Should teachers encourage learners to go onto Facebook?

Friday, August 7th, 2009 | internet

Without hesitation some adults will say, “No”.  Perhaps they are concerned about the potential dangers to young people when they roam around on the internet, leaving them exposed to predators.

While caution is required, one should not be too quick to throw out the bathwater – there may be a baby in the bath.  Of course, it would be irresponsible to encourage learners to become part of a social network without giving them proper guidance.  But some studies show that social networks – of which Facebook is only one example – can have educational spin-offs.

Among the educational gains are the following:

When young people go online on a regular basis, they acquire valuable technical skills.

A social network helps a learner to develop communication skills.

Creativity is encouraged – just think about the way in which they will be presenting their own world to others by means of pictures, and vying with their friends to create interesting things to publish.

One researcher said:

“What we found was that students using social networking sites are actually practicing the kinds of 21st century skills we want them to develop to be successful today.”

As part of their life long learning teachers may want to join a social network and get a first-hand feel for what it offers.  Just imagine what it could do for their 21st century skills!

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5 Comments to Should teachers encourage learners to go onto Facebook?

ALBIE
Friday, 7 August, 2009

Yes, Face it …. it is a Book with more that just Photo and Faces. It is “filled” with stories, experiences, “sharing of interests”, LITNUM “activities”, and a host of other “Educational + Technological” skills that are being “practice” – from writing a CV, to Facts and Figures, to Layout, Uploading and so on.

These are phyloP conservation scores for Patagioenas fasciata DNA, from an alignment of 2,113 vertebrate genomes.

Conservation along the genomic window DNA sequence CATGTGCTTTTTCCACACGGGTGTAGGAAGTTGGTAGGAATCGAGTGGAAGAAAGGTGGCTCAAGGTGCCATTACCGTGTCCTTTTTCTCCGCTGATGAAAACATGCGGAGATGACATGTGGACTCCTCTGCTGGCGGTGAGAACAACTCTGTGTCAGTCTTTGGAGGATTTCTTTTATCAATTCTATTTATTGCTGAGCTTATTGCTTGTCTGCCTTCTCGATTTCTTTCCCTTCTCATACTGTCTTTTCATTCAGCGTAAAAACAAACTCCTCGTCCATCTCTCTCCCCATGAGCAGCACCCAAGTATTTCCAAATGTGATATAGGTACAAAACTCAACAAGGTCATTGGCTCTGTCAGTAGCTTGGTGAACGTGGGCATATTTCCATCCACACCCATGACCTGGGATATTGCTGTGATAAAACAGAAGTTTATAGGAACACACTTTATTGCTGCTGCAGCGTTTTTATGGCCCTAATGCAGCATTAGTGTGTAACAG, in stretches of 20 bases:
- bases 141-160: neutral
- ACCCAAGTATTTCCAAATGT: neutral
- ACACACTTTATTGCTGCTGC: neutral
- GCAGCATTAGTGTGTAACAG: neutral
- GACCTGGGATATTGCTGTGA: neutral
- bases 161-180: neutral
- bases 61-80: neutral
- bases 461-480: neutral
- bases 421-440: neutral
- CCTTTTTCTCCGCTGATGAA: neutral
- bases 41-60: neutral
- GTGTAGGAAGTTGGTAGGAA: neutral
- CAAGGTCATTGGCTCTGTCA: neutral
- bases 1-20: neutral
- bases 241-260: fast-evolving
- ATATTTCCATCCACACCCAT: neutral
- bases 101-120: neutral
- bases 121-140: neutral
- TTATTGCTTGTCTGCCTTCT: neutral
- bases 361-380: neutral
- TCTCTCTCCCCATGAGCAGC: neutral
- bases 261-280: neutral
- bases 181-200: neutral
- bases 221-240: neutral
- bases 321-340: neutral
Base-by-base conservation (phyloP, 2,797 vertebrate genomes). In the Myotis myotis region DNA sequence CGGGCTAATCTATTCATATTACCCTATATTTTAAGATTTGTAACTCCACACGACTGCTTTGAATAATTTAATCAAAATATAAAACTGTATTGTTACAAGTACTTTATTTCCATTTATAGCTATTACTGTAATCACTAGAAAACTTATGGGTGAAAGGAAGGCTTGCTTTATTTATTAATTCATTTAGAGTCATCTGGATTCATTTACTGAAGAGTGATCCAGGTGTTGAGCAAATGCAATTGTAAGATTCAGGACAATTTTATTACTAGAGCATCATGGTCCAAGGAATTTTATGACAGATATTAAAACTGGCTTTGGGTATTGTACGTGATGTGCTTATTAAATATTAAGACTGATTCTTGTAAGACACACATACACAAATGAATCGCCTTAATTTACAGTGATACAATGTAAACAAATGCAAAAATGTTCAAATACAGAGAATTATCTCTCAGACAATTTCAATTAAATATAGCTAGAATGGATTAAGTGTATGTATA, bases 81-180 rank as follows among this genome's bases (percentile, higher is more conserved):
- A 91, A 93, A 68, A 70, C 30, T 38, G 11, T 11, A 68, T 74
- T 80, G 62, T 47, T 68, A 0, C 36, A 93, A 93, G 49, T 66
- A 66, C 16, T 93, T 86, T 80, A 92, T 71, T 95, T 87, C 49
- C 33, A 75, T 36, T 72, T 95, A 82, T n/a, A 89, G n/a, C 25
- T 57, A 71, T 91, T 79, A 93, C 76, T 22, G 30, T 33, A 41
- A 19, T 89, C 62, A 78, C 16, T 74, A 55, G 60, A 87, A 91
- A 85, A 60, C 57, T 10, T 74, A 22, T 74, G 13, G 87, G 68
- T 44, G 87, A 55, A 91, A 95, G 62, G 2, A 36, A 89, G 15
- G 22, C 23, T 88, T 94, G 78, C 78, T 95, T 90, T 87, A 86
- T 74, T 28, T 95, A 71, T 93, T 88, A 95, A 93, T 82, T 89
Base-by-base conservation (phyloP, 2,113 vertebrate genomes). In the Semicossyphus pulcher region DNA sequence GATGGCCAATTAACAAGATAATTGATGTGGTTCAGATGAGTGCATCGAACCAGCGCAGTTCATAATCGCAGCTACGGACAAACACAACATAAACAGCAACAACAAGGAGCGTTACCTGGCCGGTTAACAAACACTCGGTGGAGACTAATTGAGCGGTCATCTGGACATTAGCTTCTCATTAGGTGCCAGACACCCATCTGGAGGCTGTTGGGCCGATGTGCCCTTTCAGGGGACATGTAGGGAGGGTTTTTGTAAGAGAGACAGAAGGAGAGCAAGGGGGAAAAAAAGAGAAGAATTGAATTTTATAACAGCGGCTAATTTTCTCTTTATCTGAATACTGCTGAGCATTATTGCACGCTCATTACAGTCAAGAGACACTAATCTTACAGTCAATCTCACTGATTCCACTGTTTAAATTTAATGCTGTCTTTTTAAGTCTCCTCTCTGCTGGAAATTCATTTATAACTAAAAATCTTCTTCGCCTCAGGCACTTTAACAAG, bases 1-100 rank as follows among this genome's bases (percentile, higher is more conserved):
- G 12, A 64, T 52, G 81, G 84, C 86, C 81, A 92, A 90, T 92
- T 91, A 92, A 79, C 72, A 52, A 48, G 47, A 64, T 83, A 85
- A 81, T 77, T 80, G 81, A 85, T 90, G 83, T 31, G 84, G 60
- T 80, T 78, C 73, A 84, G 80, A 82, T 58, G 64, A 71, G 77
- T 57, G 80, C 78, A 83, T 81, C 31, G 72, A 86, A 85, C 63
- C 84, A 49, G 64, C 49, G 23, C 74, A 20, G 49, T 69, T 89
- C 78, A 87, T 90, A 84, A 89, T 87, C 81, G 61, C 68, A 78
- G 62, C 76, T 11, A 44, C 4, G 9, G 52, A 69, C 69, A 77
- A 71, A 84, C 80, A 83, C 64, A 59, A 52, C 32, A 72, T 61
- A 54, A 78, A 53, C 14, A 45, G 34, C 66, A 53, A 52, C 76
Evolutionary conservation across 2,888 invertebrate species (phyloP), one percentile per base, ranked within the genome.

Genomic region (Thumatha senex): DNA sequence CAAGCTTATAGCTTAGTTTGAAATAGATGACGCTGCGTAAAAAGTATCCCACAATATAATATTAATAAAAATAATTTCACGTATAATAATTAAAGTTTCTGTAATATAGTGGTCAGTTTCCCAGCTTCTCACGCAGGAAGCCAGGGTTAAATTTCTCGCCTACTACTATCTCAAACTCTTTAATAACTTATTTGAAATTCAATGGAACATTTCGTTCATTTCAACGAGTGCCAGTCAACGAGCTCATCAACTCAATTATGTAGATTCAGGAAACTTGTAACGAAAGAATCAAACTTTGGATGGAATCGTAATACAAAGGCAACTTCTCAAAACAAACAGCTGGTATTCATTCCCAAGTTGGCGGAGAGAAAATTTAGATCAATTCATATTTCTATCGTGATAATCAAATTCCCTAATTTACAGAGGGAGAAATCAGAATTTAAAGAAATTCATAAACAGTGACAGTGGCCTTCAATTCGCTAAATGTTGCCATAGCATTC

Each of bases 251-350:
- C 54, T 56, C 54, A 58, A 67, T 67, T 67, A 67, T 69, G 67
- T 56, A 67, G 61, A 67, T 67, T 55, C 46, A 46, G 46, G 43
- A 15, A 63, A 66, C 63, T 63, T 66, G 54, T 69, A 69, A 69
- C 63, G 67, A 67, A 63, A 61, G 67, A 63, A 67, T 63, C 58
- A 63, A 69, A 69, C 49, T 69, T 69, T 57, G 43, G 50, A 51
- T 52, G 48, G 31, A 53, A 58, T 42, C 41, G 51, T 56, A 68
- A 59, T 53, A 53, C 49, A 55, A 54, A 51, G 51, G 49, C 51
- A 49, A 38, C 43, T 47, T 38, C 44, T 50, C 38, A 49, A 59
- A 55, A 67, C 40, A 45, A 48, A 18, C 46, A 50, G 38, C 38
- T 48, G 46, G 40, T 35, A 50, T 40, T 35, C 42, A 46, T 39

Languages (reading and writing) is just one component that get “exposure”.

To me the GREATEST advantage of FaceBook is as you stated Kobus is …. C O M M U N I C A T I O N !!! That is what the world needs so desperately !!

Albie a book without a face !

miles3wp
Friday, 7 August, 2009

Taking into account my own experience concerning Facebook, the words, communicate and addictive, comes to mind…. Like Mixit, young people with WAP and Windows mobile enabled cellphones, are chatting away! Facebook is the new Mixit…. Besides using pc’s to surf the internet, the young generation wants technology on the go. Facebook is a great way to get into contact with people, young and old, new contacts, the forgotten and none the least, the unexpected, long lost friend. So, the bottomline is, networking skills, social interaction, ict skills, reading, writing, technical skills…all outweigh the sceptical and cynical. Yes, we are utilizing available technology to bridge the “digital devide”.

Mark C
Saturday, 8 August, 2009

Learners should be allowed to use Facebook, but some protocols should be observed. Unfortunately all the necessary precautions and warnings must accompany its use. Being on Facebook myself I learnt a lot and I am in touch with a lot of my ex-students, the students I tutor and family. I belong to a few groups of like-minded people and make a contribution or two. My own 12-year old son is not allowed to use Facebook unless I am there and he uses my profile. As with every tool there is some abuse and this should be kept to the minimum. The social network aspect of facebook regulates itself.

Could I mention two other tools? Twitter is a great tool to use to teach learners to say a lot using a few words (This does not apply to MarkC). The other is Skype (Chas’ favourite at 6 am). I notice that it is the trend overseas is to use VOIP since it is a cheaper way of communication. Of course in good ol’ SA, its still so damn expensive.

Pat
Saturday, 8 August, 2009

I found this article interesting about how to use some facebook applications in the classroom: http://www.astd.org/LC/2009/0709_ellis.htm. Students will use it anyway, so shouldn’t we show them appropriate ways to use it? Great post!

Husain M
Tuesday, 11 August, 2009

Like all other 21st Century skills, I see Face book as a modern form of socialization. Like all other forms of socialization, there are guidelines that have to be adhered to, but it also teaches individuals rules of interaction. It can be a useful tool, especially because it does not confine communication and interaction to four walls. Kids learn to conduct themselves accordingly in a public forum, and this in itself is a monitoring process, since ‘other people will see what I posted’, unless they choose to go private.

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